Is Pushing Your Gun Control Views on Kids & Teens Exploitative?

“Teens Lead the Fight on Gun Reform”. Translation: “Teens Lead the Fight on Gun Control”.

In a way, it makes sense. The gun control argument is based totally on emotion.

By definition, it cannot be based on reason, facts, or logic. If it were, it would immediately collide not only with the Second Amendment, but with the self-evident reality that outlawing guns for peaceful people will not do a thing to prevent ownership of guns for unlawful and violent people.

Children and young adults are not yet capable of forming the conclusions they will later hold in their 20s, 50s or 80s. It doesn’t mean they will change their minds on gun control. Many will, and many will not. But certainly as children, and probably as teens, they don’t yet have the cognitive capacity to think everything out. This is precisely what gun control advocates seek to exploit.

Gun control is based on the argument from emotion, intimidation and fear. We’re supposed to look at children carrying signs that read, “Protect Children, Not Guns” and feel, “Oh, no. If I don’t support gun control right now, it means I hate children.” Or – perhaps worse – “Others will THINK I hate children.”

It’s not rational, of course. Personally, I feel great compassion for children and teens. But my compassion plays out in a different way. I think things like, “How can we herd thousands of young adults – many of whom don’t want to learn, some of whom are even violent – into these federally and state-run equivalents of prison and indoctrination camps?”

Because that’s really what government-run public schools are. They’re not optional. We don’t have a free market for education, so most cannot afford private school. If you cannot afford private school, then you must go to a government-run school. The content taught is determined by the government, not by authentic educators – by the economic and ideological needs of teachers’ unions, not by love of learning. The people writing the content are overwhelmingly leftist in their intellectual, political and social orientation. About half the country is not. How democratic is that?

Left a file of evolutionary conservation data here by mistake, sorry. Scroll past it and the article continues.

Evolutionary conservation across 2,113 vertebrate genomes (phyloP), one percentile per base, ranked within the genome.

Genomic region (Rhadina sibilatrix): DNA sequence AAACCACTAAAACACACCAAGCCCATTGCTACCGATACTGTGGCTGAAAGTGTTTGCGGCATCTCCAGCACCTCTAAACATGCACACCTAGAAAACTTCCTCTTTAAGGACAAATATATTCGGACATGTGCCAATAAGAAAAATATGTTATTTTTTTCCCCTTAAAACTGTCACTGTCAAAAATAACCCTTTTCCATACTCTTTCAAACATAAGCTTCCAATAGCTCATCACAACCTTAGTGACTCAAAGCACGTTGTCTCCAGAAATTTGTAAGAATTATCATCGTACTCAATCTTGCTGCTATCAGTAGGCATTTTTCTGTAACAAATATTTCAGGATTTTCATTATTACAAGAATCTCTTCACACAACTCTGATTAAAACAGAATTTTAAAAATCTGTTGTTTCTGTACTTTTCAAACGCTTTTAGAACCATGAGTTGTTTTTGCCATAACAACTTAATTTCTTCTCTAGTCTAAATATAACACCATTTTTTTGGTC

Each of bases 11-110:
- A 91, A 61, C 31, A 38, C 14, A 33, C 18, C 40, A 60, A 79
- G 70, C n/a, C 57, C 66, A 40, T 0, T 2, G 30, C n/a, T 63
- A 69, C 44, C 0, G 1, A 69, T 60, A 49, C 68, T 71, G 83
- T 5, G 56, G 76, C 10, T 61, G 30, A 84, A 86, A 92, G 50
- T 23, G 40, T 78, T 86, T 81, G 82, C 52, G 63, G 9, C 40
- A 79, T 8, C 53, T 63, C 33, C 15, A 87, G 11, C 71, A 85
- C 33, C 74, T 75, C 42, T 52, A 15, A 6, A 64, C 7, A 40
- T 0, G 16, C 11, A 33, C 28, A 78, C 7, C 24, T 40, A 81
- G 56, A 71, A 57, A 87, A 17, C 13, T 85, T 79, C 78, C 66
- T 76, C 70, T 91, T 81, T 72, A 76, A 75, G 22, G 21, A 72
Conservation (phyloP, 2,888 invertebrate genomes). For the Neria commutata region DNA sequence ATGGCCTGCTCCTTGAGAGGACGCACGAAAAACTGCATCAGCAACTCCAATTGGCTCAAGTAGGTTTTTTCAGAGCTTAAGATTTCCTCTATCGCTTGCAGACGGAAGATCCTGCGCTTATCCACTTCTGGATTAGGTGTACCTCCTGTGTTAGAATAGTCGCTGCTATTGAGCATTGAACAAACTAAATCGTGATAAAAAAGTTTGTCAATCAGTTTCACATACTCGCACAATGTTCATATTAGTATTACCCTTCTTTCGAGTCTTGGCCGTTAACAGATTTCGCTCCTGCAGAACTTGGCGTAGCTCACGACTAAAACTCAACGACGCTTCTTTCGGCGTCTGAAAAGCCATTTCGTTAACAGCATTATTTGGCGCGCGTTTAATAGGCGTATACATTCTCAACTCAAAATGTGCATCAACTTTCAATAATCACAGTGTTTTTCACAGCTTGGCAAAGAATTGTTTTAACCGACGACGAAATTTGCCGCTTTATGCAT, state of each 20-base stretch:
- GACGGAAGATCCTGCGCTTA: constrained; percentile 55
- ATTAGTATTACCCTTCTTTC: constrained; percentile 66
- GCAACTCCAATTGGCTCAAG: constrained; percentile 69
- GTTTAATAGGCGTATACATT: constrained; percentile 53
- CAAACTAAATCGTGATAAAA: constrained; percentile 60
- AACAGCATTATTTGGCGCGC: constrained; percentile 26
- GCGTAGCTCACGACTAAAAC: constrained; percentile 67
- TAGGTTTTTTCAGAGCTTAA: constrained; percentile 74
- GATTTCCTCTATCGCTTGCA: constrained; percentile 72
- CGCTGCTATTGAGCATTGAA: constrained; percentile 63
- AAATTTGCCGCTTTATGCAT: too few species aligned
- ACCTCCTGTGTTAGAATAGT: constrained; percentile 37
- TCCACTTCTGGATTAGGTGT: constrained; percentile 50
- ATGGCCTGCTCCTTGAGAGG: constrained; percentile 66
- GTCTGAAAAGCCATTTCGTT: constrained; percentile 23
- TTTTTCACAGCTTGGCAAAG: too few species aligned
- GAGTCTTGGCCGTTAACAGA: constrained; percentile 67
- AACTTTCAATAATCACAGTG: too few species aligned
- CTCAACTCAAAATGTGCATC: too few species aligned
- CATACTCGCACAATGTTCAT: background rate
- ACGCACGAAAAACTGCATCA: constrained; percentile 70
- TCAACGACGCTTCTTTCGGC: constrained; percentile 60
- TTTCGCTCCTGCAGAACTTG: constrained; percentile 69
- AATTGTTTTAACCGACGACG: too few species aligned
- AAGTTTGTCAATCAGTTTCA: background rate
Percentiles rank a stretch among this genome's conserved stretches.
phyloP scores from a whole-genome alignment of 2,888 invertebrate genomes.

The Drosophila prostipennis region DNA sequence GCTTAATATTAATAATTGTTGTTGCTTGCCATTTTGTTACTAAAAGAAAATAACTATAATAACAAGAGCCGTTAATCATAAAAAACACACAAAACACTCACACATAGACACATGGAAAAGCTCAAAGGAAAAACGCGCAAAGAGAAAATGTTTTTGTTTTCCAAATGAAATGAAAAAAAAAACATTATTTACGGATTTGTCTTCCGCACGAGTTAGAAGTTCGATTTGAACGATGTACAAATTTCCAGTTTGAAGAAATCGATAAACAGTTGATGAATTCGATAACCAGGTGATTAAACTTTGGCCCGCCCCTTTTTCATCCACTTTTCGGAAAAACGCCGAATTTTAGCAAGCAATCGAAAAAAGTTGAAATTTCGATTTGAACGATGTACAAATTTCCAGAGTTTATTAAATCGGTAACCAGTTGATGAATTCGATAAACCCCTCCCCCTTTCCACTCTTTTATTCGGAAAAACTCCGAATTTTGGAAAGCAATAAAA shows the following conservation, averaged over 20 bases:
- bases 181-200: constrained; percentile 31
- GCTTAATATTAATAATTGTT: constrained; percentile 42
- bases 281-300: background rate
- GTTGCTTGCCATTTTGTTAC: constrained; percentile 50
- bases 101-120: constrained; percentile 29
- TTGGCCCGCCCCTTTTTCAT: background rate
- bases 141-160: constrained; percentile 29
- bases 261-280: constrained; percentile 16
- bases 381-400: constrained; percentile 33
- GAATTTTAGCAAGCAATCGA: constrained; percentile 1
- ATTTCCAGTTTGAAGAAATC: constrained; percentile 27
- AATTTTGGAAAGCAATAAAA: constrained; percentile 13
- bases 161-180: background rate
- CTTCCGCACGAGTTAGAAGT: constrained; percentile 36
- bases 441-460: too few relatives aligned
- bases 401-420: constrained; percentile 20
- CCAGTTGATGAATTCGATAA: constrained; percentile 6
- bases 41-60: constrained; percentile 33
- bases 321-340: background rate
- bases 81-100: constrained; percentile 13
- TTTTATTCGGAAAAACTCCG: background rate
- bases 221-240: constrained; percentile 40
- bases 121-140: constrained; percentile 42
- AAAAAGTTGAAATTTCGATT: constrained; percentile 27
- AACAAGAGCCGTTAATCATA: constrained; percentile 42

To me, the ultimate end point of herding children into federally mandated educational prison camps – horrible enough for their minds, brains and souls – is to physically endanger them by continuing to force them (and their parents) into keeping them there, despite the inability and perhaps even unwillingness (note the cowardly FL Sheriffs) to protect them.

These poor, lost kids. They’re afraid and rightfully so. Yet they’re afraid of the wrong things. The greatest thing for them to fear is not guns. A gun in the right hands, after all, could save them, and undoubtedly did save many hundreds the day of the shooting. The thing they should fear are the ideas, attitudes and policies that prevent liberty and freedom in one of the most important realms of all: education.

Is it exploitative to push your gun control views on kids? With young children, absolutely. With adolescents it’s debatable, because it depends on the level of reasoning and thinking of the individual young adult.

One thing is not debatable. If kids and teens were enlisted to advance the cause of tax cuts, deregulation of business, free market capitalism or ending the public school monopoly, the outraged shrieks of “exploitation” would be everywhere. That’s the real irrationality and injustice of today’s society.

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